Brand Identity in the earlier days used to be the name, term, design, symbol, or other such distinctive feature that helps the customers distinguish the products and services. In recent days, brand identity constitutes the promise you make to your customer and the experience that you provide them. It helps them to get an idea of what the customers can expect from your products and services and what differentiates your products and services from your competitors.
Branding is believed to be the intangible asset and yet the most valuable asset of the company. Every year millions of startups are set up every year that roughly constitutes to about 3-4 startups are set up every second. Now, you might be wondering what happens to these startups. Almost 90% of these startups fail, and a majority of those that survive are not able to create a brand name for themselves. For an organization to stand up against its competitors and make a mark, branding is the first step. Having a strong brand identity is quite necessary to have a successful business.
While a majority of startups and SMEs are in the race to showcase their USP most innovatively through branding and advertising, an overlooked question pops up again in our minds. Is Branding an Identity or a Responsibility?
Branding as an Identity
Brand identity is the foundation of modern-day marketing campaigns. No matter the size of their business, marketers can’t even begin to develop a branding strategy without the defining elements of their brand – and this goes far beyond logo design.
From the underlying values, your business upholds, to the promise it delivers to customers, to the “tone of voice” you exhibit in your branding efforts, you craft your brand identity carefully to form a specific perception in your audience’s mind. Your name, logo, and the visual motifs you use in your branding materials are all a part of forming this image as you seek to influence how your potential customers will perceive your business.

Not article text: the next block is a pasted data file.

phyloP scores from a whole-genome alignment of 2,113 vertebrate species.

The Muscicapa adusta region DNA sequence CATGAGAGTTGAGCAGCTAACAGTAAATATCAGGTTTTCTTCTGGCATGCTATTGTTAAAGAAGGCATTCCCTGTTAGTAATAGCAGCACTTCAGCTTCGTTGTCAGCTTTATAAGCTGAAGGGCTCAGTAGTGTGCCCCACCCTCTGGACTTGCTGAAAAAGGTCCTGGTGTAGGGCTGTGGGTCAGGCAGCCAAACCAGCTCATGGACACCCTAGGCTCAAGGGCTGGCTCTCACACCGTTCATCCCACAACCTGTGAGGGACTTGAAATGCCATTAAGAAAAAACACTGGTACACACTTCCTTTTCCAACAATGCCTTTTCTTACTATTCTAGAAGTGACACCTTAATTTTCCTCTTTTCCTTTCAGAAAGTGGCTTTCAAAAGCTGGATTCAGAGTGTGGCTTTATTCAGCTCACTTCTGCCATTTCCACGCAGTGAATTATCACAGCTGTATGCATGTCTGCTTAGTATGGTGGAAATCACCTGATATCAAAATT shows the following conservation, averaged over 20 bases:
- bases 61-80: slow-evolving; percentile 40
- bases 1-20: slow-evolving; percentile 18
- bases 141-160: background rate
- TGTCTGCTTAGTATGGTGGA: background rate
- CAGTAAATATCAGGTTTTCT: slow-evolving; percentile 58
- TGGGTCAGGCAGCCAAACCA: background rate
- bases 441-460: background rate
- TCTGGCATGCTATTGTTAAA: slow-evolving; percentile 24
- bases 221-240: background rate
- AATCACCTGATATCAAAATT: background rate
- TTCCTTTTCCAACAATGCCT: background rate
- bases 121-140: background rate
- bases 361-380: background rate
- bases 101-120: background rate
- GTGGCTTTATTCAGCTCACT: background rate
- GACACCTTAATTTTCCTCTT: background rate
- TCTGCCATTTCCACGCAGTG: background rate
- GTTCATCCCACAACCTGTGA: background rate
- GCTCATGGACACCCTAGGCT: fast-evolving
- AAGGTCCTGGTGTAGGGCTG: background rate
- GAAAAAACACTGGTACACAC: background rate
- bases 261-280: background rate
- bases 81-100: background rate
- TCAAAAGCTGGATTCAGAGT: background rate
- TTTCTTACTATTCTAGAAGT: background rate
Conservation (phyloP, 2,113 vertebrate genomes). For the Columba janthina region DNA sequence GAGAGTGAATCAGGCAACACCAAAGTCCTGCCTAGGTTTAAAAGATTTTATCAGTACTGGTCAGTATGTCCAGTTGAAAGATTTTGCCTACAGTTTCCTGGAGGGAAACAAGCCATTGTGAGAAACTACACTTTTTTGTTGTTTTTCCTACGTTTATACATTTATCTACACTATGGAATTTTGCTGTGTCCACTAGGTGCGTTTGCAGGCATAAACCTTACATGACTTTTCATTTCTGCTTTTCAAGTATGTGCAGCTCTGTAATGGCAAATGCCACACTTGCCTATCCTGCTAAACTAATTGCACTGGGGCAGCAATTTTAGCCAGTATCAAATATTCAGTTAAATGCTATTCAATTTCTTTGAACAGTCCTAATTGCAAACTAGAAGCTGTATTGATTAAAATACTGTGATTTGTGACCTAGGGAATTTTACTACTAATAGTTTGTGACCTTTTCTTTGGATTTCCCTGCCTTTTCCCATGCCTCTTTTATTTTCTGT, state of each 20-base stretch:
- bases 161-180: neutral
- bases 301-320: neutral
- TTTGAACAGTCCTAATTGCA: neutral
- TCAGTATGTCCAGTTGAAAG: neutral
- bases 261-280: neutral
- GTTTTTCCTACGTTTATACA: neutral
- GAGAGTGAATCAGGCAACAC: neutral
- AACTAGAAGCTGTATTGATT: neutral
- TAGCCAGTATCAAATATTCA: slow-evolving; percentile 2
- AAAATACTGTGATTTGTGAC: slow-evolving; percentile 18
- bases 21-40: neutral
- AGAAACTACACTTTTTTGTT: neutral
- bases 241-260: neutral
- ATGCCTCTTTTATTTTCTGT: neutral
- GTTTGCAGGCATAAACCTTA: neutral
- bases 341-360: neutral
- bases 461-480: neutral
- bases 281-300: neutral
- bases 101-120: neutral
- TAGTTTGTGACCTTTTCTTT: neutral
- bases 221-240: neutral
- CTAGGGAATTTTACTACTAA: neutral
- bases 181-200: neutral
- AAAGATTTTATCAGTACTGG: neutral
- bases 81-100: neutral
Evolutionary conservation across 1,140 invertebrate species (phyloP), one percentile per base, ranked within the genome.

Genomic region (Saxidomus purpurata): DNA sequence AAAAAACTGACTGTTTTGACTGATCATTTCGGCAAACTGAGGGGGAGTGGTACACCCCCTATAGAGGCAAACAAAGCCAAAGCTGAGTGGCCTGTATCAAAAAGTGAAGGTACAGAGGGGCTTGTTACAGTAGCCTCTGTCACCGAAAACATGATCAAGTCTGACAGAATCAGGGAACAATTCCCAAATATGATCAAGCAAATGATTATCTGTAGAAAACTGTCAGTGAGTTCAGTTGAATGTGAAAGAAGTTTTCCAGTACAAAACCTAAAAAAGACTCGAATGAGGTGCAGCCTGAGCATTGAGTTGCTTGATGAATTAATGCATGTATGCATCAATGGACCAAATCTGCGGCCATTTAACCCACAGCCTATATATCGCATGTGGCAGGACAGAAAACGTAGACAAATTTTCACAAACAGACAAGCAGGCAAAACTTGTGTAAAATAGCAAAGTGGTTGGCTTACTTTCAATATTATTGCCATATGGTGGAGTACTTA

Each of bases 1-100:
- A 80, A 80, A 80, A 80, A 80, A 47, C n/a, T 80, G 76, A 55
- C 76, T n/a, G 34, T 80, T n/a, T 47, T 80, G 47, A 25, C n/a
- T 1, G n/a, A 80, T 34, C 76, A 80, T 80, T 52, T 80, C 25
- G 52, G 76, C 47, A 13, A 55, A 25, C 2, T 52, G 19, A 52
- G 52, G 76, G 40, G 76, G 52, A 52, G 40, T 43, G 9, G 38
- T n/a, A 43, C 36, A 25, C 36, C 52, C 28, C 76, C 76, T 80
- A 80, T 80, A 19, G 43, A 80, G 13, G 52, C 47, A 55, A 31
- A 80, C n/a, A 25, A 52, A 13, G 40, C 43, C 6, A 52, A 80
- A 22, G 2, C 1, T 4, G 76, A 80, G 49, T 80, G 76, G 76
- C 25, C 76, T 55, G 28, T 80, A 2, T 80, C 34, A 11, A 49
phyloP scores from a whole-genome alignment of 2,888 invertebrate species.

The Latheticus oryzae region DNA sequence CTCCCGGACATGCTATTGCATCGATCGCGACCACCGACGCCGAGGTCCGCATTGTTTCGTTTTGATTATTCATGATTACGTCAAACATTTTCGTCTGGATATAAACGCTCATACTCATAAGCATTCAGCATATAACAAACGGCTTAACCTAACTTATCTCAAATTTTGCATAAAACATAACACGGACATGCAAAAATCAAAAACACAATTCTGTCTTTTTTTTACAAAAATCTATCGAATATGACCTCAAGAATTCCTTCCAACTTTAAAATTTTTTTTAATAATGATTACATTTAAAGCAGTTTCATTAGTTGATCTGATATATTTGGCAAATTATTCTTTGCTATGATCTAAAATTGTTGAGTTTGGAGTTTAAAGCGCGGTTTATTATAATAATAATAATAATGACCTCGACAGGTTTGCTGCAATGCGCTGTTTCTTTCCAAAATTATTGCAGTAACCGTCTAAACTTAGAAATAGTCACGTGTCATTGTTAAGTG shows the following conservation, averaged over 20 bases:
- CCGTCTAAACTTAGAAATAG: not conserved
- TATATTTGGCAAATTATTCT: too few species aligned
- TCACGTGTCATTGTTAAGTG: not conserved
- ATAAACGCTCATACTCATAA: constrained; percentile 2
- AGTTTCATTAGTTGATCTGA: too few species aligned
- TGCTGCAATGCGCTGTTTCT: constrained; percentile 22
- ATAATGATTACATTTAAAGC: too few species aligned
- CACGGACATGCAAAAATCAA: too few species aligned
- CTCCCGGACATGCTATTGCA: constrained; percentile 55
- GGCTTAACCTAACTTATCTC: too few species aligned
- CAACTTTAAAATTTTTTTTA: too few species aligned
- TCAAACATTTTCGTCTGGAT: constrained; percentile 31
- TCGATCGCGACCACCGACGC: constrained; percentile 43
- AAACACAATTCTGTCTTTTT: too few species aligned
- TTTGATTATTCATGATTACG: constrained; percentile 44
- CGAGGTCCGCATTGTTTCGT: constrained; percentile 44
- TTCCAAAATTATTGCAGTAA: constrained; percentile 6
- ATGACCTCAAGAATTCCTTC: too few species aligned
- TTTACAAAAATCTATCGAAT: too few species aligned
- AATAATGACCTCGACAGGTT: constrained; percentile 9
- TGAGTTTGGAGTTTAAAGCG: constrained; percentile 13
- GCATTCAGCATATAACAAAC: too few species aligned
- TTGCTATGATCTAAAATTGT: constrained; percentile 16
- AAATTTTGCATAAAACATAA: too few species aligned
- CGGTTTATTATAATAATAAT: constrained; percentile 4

Now, there’s one little fact we can instantly gather from this: the concept of a brand inherently entails emotion. Presenting largely intangible attributes, a strong branding strategy seeks to establish a relationship with the audience base, emanate trust, and promote loyalty (“brand loyalty” – a term you’ll run into often).
As numbers uphold businesses and define strategies, branding presents an interesting phenomenon of 21st-century marketing because of its innate reliance on emotions. The question is, to what extent should branding focus on emotions? How do marketers strike a balance between branding being an identity or a responsibility?
Branding as a Responsibility
Branding today is about reaching the right customer, on the right channel, on the right device. This fragmentation and complexity of always-on branding is here to stay and must be embraced by smart marketers. The days that a company could build a brand with a couple of TV commercials that evoke the same emotion are over. Today, marketers leverage emotions such as nostalgia, surprise, coziness, excitement, happiness, etc. to craft an authentic and powerful brand identity that positively influences consumers’ perception.
Well, that is branding when taken as a responsibility. The winners have been brands that resonate meaningfully with their customers and have a universal insight that drives their appeal. And that appeal depends to a large degree on how you bring your brand to life at every interaction during the customer journey, and the experiences that you create to embrace your customers.
Identity-driven brands must blend meaning – data that helps you understand how the brand is woven into people’s basic needs – and technology that helps connect with customers effectively and on their terms. These brands are adept at communicating with their audience by seeking permission and conversation rather than bombard people with interruptive messages.
Branding taken as an identity or a responsibility are not that far apart, after all. It seems that one encourages the other: brand identity seeks to leverage emotions to influence purchase intent, but brand responsibility includes data and facts that give valuable insight directing branding efforts in the right way.
In the end, we do need data to understand better what influences our audience – but data won’t craft a story for us. Branding today really seeks to reflect the best of both worlds. Do you think you’re on the right path to striking a balance between branding as an identity and a responsibility?
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